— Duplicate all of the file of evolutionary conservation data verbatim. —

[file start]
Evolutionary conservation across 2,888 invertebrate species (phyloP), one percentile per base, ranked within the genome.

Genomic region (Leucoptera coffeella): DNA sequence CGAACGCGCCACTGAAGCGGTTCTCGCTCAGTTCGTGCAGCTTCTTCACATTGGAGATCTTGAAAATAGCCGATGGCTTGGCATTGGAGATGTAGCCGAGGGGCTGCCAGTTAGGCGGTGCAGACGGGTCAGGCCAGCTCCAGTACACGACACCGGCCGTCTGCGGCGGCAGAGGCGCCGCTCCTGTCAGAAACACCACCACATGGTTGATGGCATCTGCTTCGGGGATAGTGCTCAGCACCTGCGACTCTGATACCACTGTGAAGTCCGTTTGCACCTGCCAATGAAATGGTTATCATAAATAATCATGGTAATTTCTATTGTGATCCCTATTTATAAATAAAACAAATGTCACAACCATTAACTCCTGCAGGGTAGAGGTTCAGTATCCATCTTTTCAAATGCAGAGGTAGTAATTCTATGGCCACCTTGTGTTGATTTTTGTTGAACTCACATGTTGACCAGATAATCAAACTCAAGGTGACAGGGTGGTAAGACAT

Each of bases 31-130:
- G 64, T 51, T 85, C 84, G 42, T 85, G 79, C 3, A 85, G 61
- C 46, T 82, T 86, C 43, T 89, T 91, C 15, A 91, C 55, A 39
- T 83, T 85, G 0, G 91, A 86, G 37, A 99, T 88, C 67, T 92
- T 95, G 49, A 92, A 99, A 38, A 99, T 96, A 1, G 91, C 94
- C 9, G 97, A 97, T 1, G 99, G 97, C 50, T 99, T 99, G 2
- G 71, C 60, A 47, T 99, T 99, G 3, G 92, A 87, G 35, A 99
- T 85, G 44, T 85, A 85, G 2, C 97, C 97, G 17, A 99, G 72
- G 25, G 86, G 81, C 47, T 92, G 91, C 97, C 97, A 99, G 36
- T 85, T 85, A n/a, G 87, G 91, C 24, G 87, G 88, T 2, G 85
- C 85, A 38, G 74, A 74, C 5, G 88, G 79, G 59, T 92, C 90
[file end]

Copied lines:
Evolutionary conservation across 2,888 invertebrate species (phyloP), one percentile per base, ranked within the genome.

Genomic region (Leucoptera coffeella): DNA sequence CGAACGCGCCACTGAAGCGGTTCTCGCTCAGTTCGTGCAGCTTCTTCACATTGGAGATCTTGAAAATAGCCGATGGCTTGGCATTGGAGATGTAGCCGAGGGGCTGCCAGTTAGGCGGTGCAGACGGGTCAGGCCAGCTCCAGTACACGACACCGGCCGTCTGCGGCGGCAGAGGCGCCGCTCCTGTCAGAAACACCACCACATGGTTGATGGCATCTGCTTCGGGGATAGTGCTCAGCACCTGCGACTCTGATACCACTGTGAAGTCCGTTTGCACCTGCCAATGAAATGGTTATCATAAATAATCATGGTAATTTCTATTGTGATCCCTATTTATAAATAAAACAAATGTCACAACCATTAACTCCTGCAGGGTAGAGGTTCAGTATCCATCTTTTCAAATGCAGAGGTAGTAATTCTATGGCCACCTTGTGTTGATTTTTGTTGAACTCACATGTTGACCAGATAATCAAACTCAAGGTGACAGGGTGGTAAGACAT

Each of bases 31-130:
- G 64, T 51, T 85, C 84, G 42, T 85, G 79, C 3, A 85, G 61
- C 46, T 82, T 86, C 43, T 89, T 91, C 15, A 91, C 55, A 39
- T 83, T 85, G 0, G 91, A 86, G 37, A 99, T 88, C 67, T 92
- T 95, G 49, A 92, A 99, A 38, A 99, T 96, A 1, G 91, C 94
- C 9, G 97, A 97, T 1, G 99, G 97, C 50, T 99, T 99, G 2
- G 71, C 60, A 47, T 99, T 99, G 3, G 92, A 87, G 35, A 99
- T 85, G 44, T 85, A 85, G 2, C 97, C 97, G 17, A 99, G 72
- G 25, G 86, G 81, C 47, T 92, G 91, C 97, C 97, A 99, G 36
- T 85, T 85, A n/a, G 87, G 91, C 24, G 87, G 88, T 2, G 85
- C 85, A 38, G 74, A 74, C 5, G 88, G 79, G 59, T 92, C 90